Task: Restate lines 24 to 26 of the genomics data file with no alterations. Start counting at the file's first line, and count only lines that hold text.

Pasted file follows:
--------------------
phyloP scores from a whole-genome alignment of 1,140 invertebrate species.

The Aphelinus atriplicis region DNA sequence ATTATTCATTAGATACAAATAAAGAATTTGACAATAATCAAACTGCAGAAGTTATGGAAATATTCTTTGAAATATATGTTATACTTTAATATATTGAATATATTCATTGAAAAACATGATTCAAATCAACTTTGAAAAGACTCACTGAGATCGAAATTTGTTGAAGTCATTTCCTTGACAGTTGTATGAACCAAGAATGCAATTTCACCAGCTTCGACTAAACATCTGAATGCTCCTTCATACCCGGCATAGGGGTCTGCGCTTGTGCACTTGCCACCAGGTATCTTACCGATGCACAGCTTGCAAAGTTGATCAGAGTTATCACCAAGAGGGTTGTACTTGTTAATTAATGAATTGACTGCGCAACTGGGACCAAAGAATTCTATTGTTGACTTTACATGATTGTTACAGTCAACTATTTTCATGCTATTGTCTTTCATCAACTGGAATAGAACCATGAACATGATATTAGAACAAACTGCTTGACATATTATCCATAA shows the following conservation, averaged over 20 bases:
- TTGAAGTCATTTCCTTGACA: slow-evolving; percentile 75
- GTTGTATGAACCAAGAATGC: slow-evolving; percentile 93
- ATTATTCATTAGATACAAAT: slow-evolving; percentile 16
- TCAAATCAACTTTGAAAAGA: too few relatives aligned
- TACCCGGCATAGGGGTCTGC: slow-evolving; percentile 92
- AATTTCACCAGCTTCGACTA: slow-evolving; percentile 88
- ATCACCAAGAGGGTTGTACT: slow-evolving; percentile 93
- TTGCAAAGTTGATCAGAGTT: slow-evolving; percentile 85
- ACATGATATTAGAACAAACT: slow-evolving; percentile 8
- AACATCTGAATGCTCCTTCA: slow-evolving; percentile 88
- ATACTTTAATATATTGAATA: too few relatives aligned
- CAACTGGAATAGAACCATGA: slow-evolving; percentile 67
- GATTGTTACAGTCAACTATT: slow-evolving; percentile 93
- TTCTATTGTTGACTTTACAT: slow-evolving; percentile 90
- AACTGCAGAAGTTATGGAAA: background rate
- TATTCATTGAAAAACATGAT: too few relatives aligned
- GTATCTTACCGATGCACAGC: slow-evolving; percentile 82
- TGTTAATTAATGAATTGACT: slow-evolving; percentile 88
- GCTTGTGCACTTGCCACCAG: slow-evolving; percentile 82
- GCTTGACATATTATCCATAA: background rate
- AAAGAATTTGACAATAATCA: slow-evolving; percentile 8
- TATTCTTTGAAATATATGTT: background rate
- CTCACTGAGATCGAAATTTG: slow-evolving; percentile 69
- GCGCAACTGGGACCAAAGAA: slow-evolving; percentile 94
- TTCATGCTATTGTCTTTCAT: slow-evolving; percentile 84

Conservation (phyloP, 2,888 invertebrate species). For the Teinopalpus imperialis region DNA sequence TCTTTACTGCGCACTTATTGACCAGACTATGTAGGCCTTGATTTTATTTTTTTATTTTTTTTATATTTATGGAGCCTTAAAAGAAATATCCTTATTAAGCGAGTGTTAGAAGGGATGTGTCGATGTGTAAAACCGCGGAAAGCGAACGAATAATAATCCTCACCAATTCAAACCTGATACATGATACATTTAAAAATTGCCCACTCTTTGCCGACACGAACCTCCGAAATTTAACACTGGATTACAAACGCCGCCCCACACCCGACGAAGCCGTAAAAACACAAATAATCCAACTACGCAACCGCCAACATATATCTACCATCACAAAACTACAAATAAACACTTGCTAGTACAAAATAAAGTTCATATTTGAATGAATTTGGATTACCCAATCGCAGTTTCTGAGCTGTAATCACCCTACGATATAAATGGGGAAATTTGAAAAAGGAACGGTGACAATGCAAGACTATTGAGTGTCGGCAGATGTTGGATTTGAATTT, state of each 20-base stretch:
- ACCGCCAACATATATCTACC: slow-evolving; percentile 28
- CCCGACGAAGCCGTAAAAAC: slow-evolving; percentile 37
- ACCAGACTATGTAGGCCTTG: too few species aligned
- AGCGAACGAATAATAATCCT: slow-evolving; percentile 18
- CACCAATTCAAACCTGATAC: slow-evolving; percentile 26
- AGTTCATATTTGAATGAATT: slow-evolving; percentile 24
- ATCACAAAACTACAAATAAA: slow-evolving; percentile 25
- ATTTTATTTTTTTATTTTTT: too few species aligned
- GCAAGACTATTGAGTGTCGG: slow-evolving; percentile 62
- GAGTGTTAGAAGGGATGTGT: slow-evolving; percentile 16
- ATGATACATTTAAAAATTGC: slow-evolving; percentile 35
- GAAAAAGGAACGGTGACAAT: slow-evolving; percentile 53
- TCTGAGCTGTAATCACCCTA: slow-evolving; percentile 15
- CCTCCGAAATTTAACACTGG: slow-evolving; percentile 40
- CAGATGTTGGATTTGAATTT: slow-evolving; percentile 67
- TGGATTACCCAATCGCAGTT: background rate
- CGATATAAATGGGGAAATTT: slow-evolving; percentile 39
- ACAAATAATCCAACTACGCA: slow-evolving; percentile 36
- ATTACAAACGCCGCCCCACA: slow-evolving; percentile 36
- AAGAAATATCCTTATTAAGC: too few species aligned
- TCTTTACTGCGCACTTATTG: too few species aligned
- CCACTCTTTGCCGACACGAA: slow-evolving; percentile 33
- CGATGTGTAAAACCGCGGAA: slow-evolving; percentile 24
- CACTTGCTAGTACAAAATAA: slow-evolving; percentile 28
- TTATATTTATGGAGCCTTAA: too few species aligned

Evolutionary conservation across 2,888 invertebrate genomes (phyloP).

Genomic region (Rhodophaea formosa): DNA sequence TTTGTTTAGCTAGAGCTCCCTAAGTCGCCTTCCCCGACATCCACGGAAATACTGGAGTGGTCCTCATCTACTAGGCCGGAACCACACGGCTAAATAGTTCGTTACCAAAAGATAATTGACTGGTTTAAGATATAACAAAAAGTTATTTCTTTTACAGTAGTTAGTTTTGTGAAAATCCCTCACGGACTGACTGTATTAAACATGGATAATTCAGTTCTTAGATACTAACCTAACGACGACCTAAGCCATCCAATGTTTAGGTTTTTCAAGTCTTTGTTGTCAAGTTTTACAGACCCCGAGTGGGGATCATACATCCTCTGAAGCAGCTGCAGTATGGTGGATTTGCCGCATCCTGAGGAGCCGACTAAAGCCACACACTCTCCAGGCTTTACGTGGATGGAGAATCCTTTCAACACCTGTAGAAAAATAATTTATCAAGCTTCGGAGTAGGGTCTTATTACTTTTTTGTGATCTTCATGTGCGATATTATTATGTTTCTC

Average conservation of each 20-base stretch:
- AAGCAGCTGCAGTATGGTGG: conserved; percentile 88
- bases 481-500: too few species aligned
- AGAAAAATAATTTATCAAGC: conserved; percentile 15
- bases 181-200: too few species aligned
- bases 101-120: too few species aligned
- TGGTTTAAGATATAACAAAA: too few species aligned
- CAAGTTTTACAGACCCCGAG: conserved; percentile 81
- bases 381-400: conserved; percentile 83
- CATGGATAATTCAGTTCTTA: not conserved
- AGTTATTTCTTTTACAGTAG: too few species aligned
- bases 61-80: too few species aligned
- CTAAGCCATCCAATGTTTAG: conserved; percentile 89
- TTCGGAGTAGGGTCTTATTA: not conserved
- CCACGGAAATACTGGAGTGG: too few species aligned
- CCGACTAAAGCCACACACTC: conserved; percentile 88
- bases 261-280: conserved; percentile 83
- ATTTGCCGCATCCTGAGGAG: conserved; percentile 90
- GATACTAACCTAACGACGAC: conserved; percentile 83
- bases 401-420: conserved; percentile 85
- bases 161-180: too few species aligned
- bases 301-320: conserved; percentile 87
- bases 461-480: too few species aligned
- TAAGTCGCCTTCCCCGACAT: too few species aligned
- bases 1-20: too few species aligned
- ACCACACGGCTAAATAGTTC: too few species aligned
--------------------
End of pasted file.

- TATTCTTTGAAATATATGTT: background rate
- CTCACTGAGATCGAAATTTG: slow-evolving; percentile 69
- GCGCAACTGGGACCAAAGAA: slow-evolving; percentile 94